US doubling down on strategy that separates families to curb border crossings

US doubling down on strategy that separates families to curb border crossings
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Attorney General Jeff SessionsJefferson (Jeff) Beauregard SessionsData confirm that marijuana decriminalization is long overdue The FIRST STEP Act sets up a dangerous future The Sessions DOJ is working to end the great asylum hustle MORE on Monday is reportedly set to announce that the administration will increase its prosecution of parents crossing the U.S. border illegally, in the hope it will convince people to avoid making the trek for fear they will be separated from their children.

“The Attorney General directed the U.S. Attorney’s offices to adopt a zero-tolerance policy for all offenses referred for prosecution," a Homeland Security official told The Wall Street Journal

The Los Angeles Times was the first to report the planned announcement.

Sessions and Immigration and Customs Enforcement (ICE) acting Director Thomas Homan will reportedly be making the announcement in San Diego on Monday.

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The new policy is aimed mostly at those from Central American nations who arrive at the border seeking political asylum with their children.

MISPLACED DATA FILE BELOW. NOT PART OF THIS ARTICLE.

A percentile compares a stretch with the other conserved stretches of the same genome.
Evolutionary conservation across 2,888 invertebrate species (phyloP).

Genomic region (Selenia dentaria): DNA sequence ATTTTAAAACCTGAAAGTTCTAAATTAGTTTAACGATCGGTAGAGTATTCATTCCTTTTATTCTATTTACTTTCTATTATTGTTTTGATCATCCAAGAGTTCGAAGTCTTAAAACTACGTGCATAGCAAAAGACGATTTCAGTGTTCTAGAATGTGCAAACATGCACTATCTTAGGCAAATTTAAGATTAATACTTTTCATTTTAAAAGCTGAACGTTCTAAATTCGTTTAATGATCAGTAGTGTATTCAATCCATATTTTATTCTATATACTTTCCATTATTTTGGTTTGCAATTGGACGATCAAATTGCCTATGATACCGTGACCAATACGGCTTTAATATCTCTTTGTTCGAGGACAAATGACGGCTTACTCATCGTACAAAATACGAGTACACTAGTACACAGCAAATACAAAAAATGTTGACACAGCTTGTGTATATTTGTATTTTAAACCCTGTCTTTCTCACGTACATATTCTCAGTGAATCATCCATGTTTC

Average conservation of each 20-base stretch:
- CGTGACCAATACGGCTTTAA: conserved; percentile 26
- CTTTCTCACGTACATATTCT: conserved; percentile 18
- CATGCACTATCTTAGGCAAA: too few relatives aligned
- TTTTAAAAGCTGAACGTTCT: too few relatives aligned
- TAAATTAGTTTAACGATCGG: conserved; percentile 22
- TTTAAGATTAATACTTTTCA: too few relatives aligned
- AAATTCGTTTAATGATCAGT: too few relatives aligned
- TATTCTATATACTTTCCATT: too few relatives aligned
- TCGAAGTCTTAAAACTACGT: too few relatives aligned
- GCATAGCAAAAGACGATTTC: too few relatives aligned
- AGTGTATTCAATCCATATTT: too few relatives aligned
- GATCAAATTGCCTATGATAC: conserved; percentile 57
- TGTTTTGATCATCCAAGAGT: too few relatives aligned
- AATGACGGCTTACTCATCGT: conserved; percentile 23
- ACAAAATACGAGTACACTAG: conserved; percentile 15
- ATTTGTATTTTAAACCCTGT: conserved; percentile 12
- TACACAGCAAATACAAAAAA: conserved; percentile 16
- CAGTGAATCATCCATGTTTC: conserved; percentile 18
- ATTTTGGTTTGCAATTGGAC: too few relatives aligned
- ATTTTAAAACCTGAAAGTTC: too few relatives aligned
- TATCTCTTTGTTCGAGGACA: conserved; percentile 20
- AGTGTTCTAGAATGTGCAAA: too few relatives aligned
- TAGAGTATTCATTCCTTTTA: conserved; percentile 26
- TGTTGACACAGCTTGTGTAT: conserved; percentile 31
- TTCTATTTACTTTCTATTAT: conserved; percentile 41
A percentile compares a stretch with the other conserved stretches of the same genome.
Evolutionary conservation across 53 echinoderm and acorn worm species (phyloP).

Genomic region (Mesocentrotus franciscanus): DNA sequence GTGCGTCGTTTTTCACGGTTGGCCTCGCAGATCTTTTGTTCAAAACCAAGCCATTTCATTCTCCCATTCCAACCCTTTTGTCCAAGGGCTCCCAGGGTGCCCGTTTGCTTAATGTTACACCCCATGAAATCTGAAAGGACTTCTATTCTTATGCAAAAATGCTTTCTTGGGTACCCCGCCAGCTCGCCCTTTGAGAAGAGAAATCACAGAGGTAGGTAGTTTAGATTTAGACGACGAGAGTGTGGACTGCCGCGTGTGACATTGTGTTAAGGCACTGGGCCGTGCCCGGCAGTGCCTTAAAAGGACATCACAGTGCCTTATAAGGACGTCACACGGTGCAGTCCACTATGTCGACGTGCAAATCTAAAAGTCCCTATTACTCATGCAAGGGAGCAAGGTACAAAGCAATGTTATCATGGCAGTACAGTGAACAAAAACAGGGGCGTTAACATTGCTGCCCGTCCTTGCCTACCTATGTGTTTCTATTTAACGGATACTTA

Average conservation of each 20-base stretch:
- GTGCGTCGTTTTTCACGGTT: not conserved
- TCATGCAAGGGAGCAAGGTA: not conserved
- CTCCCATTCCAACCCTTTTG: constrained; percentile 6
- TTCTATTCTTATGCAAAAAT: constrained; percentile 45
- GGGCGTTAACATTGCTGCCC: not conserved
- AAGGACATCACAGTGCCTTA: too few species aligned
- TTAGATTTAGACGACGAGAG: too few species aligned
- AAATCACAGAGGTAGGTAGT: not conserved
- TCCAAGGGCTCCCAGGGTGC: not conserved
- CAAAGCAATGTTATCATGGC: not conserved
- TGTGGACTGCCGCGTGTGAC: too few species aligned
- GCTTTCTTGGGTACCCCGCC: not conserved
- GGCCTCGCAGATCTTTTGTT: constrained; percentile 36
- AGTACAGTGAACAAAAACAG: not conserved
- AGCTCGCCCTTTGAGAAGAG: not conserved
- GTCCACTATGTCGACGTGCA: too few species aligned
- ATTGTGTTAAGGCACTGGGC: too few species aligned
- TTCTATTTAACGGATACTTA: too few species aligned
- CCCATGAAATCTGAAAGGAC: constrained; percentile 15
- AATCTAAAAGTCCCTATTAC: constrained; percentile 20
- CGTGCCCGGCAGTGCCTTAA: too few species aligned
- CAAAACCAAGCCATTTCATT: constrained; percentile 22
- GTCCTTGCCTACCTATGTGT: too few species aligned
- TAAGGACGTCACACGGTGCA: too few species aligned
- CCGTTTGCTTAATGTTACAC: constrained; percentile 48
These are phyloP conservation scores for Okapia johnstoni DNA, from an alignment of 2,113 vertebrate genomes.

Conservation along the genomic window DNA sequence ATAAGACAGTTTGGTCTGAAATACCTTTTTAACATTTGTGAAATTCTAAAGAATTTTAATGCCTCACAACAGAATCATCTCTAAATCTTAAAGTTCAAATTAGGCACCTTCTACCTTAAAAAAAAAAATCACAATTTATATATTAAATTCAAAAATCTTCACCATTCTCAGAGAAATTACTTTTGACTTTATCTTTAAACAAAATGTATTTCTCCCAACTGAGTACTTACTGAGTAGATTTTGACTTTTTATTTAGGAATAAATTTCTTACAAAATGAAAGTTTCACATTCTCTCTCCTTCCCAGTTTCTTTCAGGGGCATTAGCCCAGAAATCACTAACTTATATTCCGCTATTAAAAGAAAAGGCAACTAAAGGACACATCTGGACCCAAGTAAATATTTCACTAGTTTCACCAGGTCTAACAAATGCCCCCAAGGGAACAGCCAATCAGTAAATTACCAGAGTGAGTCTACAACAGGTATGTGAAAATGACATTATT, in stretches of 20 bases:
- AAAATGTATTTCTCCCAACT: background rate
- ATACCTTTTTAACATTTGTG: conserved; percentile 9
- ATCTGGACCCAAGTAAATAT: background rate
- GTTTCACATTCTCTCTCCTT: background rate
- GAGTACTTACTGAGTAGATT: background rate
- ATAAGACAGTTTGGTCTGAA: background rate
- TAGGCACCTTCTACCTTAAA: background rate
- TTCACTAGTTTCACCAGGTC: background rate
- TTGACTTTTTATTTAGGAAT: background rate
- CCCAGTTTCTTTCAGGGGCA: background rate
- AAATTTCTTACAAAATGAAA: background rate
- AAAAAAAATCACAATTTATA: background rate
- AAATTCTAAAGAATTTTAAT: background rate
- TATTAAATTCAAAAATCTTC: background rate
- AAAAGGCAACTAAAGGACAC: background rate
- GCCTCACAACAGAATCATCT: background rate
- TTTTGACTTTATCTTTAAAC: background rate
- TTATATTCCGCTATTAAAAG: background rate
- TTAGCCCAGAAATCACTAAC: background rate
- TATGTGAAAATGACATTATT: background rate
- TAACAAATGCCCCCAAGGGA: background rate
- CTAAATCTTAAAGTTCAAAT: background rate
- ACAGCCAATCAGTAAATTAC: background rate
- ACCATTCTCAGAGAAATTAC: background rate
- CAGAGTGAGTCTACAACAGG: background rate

Adults will still be able to apply for asylum under the new policy, but they could be detained while their cases are reviewed. Children will be handled as if they came to the U.S. without an adult

By prosecuting adults and then treating their children as unaccompanied minors at the border, families would be separated as children are placed in shelters or with family while their cases for asylum are considered.

If unaccompanied minors come from countries other than Mexico or Canada, they could be placed with family or in shelters, while their parents' cases are processed, which can last multiple years. 

Crossing the U.S. border without authorization is already a misdemeanor on the first offense, and can be a felony for people who have been previously taken out of the U.S. 

Reports surfaced last month that various immigration and border officials are pressing Homeland Security Secretary Kirstjen Nielsen to prosecute all parents crossing the U.S.-Mexico border illegally with their children in an effort to set an example for other migrants. 

Sessions said last week that U.S. attorneys and federal judges will be sent to the southern border to deal with immigration cases, while Nielsen warned that anyone who crosses the border illegally will be prosecuted. 

—Updated at 2:18 p.m.